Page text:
During a recent conversation with a good shooter from another part of the country, I asked him what were some of the hot topics that the shooters in that area were talking about. Without hesitation, he said neck tension. He stated that in long range shooting, consistent neck tension is a must in order to shoot high scores and small groups. The intent here is not to say that any method is better than the other and we are definitely not endorsing any particular products. As scores go higher and groups get smaller, the purpose of this blog is get good shooters to think about what other good shooters are actually doing to improve.
Shooters try to achieve consistent neck tension so that during the firing process, the brass will release the bullet the same each time. Most shooters that have ever reloaded many bullets have surely noticed that often times it takes a different amount of pressure to force the bullet into the case. So what are some of the things that the successful shooters are doing?
On a recent trip to PA., most all of the shooters that I spoke with take new cases and uniform both the overall case length and the case neck thickness. Even with a no turn neck, they at least make sure that all the necks are the same thickness. Most every shooter that can afford one, has an annealer. The difference is that every good shooter has their own idea about how often to anneal. I guess that remains open for debate. What to do with the inside of the case neck? Another debatable issue. One guy suggested that after each firing, he wet tumbled his cases to get them squeaky clean and then chucked an over-sized brass bore brush in a drill press, spun bits of steel wool into the bristles before manually running the brass case up and down on the spinning brush to make certain that the case neck was shiny and super smooth. Another good shooter told me that he would not dare wet tumble his brass and that he allowed the carbon to build up in the case neck which he has determined allows for a consistent release of the bullet. Two opposing methods that obviously both work for different shooters. If possible, try them both and see which one works for you. I have also heard shooters mention that they dip their bullets in a dry lube before seating them into the case mouth. Maybe that is a way to make a clean neck act like a carbon coated neck. Not real sure on that one.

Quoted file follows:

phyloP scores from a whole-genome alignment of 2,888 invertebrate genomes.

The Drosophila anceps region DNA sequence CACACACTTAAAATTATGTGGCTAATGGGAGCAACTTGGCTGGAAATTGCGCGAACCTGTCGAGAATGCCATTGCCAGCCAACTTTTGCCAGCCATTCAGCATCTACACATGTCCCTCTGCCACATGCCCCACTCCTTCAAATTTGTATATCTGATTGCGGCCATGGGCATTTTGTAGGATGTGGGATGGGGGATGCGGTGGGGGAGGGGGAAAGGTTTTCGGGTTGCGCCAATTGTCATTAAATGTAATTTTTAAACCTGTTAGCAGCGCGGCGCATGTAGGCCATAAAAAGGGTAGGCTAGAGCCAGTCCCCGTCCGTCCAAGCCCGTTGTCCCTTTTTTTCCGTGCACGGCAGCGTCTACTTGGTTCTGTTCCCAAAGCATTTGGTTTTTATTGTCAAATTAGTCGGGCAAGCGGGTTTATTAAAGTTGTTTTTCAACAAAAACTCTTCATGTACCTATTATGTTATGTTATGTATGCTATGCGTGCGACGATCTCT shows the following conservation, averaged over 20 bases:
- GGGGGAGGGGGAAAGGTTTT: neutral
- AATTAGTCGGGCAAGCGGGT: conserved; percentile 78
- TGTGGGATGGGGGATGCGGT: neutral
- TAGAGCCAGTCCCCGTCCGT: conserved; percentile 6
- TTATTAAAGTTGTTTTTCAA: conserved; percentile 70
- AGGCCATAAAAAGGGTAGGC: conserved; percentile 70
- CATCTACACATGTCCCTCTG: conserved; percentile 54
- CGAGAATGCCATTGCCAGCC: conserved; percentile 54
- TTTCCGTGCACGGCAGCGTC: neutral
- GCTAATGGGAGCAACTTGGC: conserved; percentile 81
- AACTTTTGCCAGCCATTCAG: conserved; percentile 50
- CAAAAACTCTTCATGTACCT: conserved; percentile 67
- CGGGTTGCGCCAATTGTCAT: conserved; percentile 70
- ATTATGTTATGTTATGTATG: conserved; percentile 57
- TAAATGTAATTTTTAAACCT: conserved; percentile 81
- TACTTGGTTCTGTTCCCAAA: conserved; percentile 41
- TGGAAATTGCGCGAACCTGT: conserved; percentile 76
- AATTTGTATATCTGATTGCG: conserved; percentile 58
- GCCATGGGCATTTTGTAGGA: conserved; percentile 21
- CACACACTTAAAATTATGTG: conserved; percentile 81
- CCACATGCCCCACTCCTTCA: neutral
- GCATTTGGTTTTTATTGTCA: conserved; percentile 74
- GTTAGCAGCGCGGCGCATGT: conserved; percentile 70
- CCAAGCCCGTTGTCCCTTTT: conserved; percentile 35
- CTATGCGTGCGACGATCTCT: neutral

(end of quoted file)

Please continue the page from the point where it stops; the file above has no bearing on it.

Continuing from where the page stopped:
For the first few years that I reloaded bullets, I seated the bullets with a seater die and a regular reloading press. That is when I noticed how many different pressures had to be applied to the reloading press handle to seat the different bullets. Recently I purchased an arbor press with a gauge attached that will measure the pressure being applied on the down stroke. There are presses being sold with dial indicators attached and also models with liquid filled gauges attached. Choices, Choices. Once I began using the press with the meter attached, I recognized quickly that I had a big problem with consistency. On a scale of 1 to 100, the pressure to seat a group of bullets was ranging from the high 40’s to over 100, which is higher than the gauge is rated for. After several months of seating bullets with a wide range of pressures and trying to separate them into like groups of 5 or 10 for record, it became clear that there had to be a method to get 20 or 30 rounds the same instead of just 5 or 10. That is when I began to search for a real solution. A fellow shooter mentioned to me once that he sized his necks down and then ran a neck sizing mandrel in to open the case neck up. Guess what, I bought a mandrel but never used it. Even forgot I had it. In my search for a solution to my problem, I sought advice from a second good shooter. He suggested that I size the necks small and run a mandrel in the case neck to expand and force the irregularities to the outside. I said really, I think that I have heard that before.
The following is the method that I have used lately along with the results achieved. The rifle cartridge used here is a 6mm Dasher and the rifle chamber is .2704. I am trying to create a loaded round with approx. .001 neck tension with .003 neck clearance. After each firing, I use a Redding BR die with the decapping pin run way out to knock out the primers, clean primer pockets, tumble in wet media, dry, anneal, full length resize with a .267 neck bushing and bump shoulder .002. Finally I use a Wilson sizing die with a .264 neck bushing and then lube inside necks with dry lube and run the case necks into a neck sizing die with a .243 mandrel installed. I then dip the bullets in the dry lube and seat them with a Wilson seater die. The pressure on the meter now consistently reads between 20 to 25.
Is there still room for improvement? Sure. Is any of this offered as the gospel? Negative. But remember, scores are going higher and groups are getting smaller. Please come join us at Reese Bottom!!!!